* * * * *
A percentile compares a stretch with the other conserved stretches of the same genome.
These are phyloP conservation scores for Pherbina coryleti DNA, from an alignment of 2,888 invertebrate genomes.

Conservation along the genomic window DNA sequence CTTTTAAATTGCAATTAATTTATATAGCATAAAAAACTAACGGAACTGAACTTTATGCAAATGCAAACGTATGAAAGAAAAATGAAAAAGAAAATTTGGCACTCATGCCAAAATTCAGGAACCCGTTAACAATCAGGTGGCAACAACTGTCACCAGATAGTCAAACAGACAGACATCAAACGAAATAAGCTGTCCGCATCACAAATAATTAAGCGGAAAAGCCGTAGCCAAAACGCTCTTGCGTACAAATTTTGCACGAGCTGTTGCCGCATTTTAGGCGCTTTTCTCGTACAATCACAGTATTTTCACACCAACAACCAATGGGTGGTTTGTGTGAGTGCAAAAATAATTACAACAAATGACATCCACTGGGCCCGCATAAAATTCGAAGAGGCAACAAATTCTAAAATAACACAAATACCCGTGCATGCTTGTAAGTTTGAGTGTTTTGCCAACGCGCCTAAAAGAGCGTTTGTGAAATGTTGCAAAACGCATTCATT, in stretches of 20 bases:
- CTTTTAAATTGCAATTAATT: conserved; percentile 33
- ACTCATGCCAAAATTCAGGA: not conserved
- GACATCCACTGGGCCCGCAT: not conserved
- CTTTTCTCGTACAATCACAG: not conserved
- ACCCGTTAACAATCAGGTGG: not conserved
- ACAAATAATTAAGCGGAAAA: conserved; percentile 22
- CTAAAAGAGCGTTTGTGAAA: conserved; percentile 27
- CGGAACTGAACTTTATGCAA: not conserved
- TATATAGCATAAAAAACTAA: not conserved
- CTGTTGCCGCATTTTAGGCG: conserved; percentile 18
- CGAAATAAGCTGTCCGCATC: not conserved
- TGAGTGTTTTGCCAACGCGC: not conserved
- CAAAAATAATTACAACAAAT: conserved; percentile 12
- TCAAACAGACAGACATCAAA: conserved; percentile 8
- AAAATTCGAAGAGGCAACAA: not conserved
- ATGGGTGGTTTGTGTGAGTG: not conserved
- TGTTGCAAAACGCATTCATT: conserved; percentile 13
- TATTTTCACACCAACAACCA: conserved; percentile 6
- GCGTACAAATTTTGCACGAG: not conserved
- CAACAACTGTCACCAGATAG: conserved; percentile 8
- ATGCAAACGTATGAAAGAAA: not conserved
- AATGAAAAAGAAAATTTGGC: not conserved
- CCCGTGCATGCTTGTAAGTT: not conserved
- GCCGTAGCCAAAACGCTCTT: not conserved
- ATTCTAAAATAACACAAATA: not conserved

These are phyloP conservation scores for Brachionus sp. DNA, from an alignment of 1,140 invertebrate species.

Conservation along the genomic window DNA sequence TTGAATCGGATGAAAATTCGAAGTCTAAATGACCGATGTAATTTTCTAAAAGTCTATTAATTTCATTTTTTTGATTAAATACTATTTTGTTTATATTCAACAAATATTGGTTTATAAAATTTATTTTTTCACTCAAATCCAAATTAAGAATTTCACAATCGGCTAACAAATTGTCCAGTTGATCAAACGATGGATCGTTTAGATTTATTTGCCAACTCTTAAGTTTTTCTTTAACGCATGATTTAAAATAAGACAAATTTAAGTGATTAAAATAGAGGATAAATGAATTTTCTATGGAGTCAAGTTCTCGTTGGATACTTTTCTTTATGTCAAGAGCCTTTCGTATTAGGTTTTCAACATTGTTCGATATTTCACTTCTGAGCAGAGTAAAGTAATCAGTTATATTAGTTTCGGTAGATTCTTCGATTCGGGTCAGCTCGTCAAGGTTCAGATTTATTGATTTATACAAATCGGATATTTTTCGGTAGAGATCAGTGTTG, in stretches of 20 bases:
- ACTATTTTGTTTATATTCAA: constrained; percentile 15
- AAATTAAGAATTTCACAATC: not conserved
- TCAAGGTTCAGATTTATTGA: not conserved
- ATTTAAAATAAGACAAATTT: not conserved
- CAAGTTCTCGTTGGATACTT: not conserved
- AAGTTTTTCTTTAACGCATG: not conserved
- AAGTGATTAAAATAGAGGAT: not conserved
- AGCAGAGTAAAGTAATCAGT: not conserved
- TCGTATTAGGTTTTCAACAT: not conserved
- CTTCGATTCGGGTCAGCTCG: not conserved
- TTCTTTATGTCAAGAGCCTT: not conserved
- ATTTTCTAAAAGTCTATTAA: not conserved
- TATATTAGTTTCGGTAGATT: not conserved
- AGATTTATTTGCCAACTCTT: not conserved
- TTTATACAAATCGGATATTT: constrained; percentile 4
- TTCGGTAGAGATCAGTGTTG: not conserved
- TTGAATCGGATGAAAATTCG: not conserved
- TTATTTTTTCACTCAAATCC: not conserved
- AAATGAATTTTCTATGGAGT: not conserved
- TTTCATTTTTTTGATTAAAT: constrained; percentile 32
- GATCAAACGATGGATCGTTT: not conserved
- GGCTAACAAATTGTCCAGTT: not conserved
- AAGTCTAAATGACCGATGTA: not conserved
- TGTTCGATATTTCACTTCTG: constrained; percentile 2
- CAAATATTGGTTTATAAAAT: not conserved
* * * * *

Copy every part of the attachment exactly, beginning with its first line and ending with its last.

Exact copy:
A percentile compares a stretch with the other conserved stretches of the same genome.
These are phyloP conservation scores for Pherbina coryleti DNA, from an alignment of 2,888 invertebrate genomes.

Conservation along the genomic window DNA sequence CTTTTAAATTGCAATTAATTTATATAGCATAAAAAACTAACGGAACTGAACTTTATGCAAATGCAAACGTATGAAAGAAAAATGAAAAAGAAAATTTGGCACTCATGCCAAAATTCAGGAACCCGTTAACAATCAGGTGGCAACAACTGTCACCAGATAGTCAAACAGACAGACATCAAACGAAATAAGCTGTCCGCATCACAAATAATTAAGCGGAAAAGCCGTAGCCAAAACGCTCTTGCGTACAAATTTTGCACGAGCTGTTGCCGCATTTTAGGCGCTTTTCTCGTACAATCACAGTATTTTCACACCAACAACCAATGGGTGGTTTGTGTGAGTGCAAAAATAATTACAACAAATGACATCCACTGGGCCCGCATAAAATTCGAAGAGGCAACAAATTCTAAAATAACACAAATACCCGTGCATGCTTGTAAGTTTGAGTGTTTTGCCAACGCGCCTAAAAGAGCGTTTGTGAAATGTTGCAAAACGCATTCATT, in stretches of 20 bases:
- CTTTTAAATTGCAATTAATT: conserved; percentile 33
- ACTCATGCCAAAATTCAGGA: not conserved
- GACATCCACTGGGCCCGCAT: not conserved
- CTTTTCTCGTACAATCACAG: not conserved
- ACCCGTTAACAATCAGGTGG: not conserved
- ACAAATAATTAAGCGGAAAA: conserved; percentile 22
- CTAAAAGAGCGTTTGTGAAA: conserved; percentile 27
- CGGAACTGAACTTTATGCAA: not conserved
- TATATAGCATAAAAAACTAA: not conserved
- CTGTTGCCGCATTTTAGGCG: conserved; percentile 18
- CGAAATAAGCTGTCCGCATC: not conserved
- TGAGTGTTTTGCCAACGCGC: not conserved
- CAAAAATAATTACAACAAAT: conserved; percentile 12
- TCAAACAGACAGACATCAAA: conserved; percentile 8
- AAAATTCGAAGAGGCAACAA: not conserved
- ATGGGTGGTTTGTGTGAGTG: not conserved
- TGTTGCAAAACGCATTCATT: conserved; percentile 13
- TATTTTCACACCAACAACCA: conserved; percentile 6
- GCGTACAAATTTTGCACGAG: not conserved
- CAACAACTGTCACCAGATAG: conserved; percentile 8
- ATGCAAACGTATGAAAGAAA: not conserved
- AATGAAAAAGAAAATTTGGC: not conserved
- CCCGTGCATGCTTGTAAGTT: not conserved
- GCCGTAGCCAAAACGCTCTT: not conserved
- ATTCTAAAATAACACAAATA: not conserved

These are phyloP conservation scores for Brachionus sp. DNA, from an alignment of 1,140 invertebrate species.

Conservation along the genomic window DNA sequence TTGAATCGGATGAAAATTCGAAGTCTAAATGACCGATGTAATTTTCTAAAAGTCTATTAATTTCATTTTTTTGATTAAATACTATTTTGTTTATATTCAACAAATATTGGTTTATAAAATTTATTTTTTCACTCAAATCCAAATTAAGAATTTCACAATCGGCTAACAAATTGTCCAGTTGATCAAACGATGGATCGTTTAGATTTATTTGCCAACTCTTAAGTTTTTCTTTAACGCATGATTTAAAATAAGACAAATTTAAGTGATTAAAATAGAGGATAAATGAATTTTCTATGGAGTCAAGTTCTCGTTGGATACTTTTCTTTATGTCAAGAGCCTTTCGTATTAGGTTTTCAACATTGTTCGATATTTCACTTCTGAGCAGAGTAAAGTAATCAGTTATATTAGTTTCGGTAGATTCTTCGATTCGGGTCAGCTCGTCAAGGTTCAGATTTATTGATTTATACAAATCGGATATTTTTCGGTAGAGATCAGTGTTG, in stretches of 20 bases:
- ACTATTTTGTTTATATTCAA: constrained; percentile 15
- AAATTAAGAATTTCACAATC: not conserved
- TCAAGGTTCAGATTTATTGA: not conserved
- ATTTAAAATAAGACAAATTT: not conserved
- CAAGTTCTCGTTGGATACTT: not conserved
- AAGTTTTTCTTTAACGCATG: not conserved
- AAGTGATTAAAATAGAGGAT: not conserved
- AGCAGAGTAAAGTAATCAGT: not conserved
- TCGTATTAGGTTTTCAACAT: not conserved
- CTTCGATTCGGGTCAGCTCG: not conserved
- TTCTTTATGTCAAGAGCCTT: not conserved
- ATTTTCTAAAAGTCTATTAA: not conserved
- TATATTAGTTTCGGTAGATT: not conserved
- AGATTTATTTGCCAACTCTT: not conserved
- TTTATACAAATCGGATATTT: constrained; percentile 4
- TTCGGTAGAGATCAGTGTTG: not conserved
- TTGAATCGGATGAAAATTCG: not conserved
- TTATTTTTTCACTCAAATCC: not conserved
- AAATGAATTTTCTATGGAGT: not conserved
- TTTCATTTTTTTGATTAAAT: constrained; percentile 32
- GATCAAACGATGGATCGTTT: not conserved
- GGCTAACAAATTGTCCAGTT: not conserved
- AAGTCTAAATGACCGATGTA: not conserved
- TGTTCGATATTTCACTTCTG: constrained; percentile 2
- CAAATATTGGTTTATAAAAT: not conserved